Friday, May 09, 2003

Hearse and Buggy, Part III

Finally we come to the first word in the title of this three-part series. The sad fact is that software programs don't last forever, and eventually it's time to have them be adopted by your uncle with the farm, so there's room for them to run around...

More bluntly, software sticks around too long. In fact, there are two major failure modes here:

1. Software that should die doesn't. This is exactly the cause of the Y2K crisis: software that was written decades earlier, by programmers who couldn't imagine it would still be in use in the year 2000.

2. Software that dies too young. This is how data gets stranded, when applications that are the only way to access a particular data format fade away, possibly because the company that produced them lost interest or disappeared.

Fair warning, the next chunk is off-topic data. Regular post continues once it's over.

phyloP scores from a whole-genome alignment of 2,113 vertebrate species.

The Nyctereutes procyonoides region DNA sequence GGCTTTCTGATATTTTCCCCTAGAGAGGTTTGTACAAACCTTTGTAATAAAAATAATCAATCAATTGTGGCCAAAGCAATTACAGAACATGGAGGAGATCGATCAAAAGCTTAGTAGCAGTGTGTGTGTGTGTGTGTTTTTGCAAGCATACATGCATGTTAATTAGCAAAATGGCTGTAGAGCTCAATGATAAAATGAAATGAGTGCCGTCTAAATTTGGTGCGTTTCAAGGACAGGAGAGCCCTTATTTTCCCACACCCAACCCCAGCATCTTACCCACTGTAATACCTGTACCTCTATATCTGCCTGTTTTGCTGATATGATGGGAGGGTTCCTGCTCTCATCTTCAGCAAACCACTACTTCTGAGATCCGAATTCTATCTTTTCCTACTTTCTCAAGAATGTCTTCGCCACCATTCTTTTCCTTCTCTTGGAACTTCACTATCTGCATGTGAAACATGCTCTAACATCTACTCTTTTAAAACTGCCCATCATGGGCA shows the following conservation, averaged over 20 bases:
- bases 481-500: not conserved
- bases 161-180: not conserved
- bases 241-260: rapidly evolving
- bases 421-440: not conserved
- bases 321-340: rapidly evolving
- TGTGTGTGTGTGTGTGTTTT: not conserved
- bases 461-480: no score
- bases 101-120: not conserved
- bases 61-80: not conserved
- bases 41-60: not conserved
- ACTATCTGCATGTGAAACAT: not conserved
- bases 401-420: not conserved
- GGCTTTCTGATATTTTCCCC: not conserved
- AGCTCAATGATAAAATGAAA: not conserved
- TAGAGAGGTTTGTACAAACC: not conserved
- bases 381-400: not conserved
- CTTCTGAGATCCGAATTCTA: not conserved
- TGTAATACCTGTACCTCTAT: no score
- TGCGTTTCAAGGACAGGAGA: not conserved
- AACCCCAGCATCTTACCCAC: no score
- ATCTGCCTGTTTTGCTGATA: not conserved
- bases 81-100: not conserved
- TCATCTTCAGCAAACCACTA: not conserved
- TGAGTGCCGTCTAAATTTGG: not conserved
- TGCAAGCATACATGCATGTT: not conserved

As software creators (and buyers!), we need to start thinking about the role of a piece of software in an ecology, and what happens at the end of the lifecycle. We should be designing in graceful exit strategies, and we should be building in guarantees that the data will live beyond the application.

In a funny way, then, bugs may help out with this. As a software artifact becomes more complex, as it inevitably will, exponentially more bugs will be introduced. Eventually, the bugs will be so numerous and so irritating that the customer will demand to move to a new target, thus giving innovation a chance. Just like when a tree falls in a forest (whether anyone hears it or not), and the sunlight suddenly reaches the floor, illuminating all sorts of seedlings reaching for the light.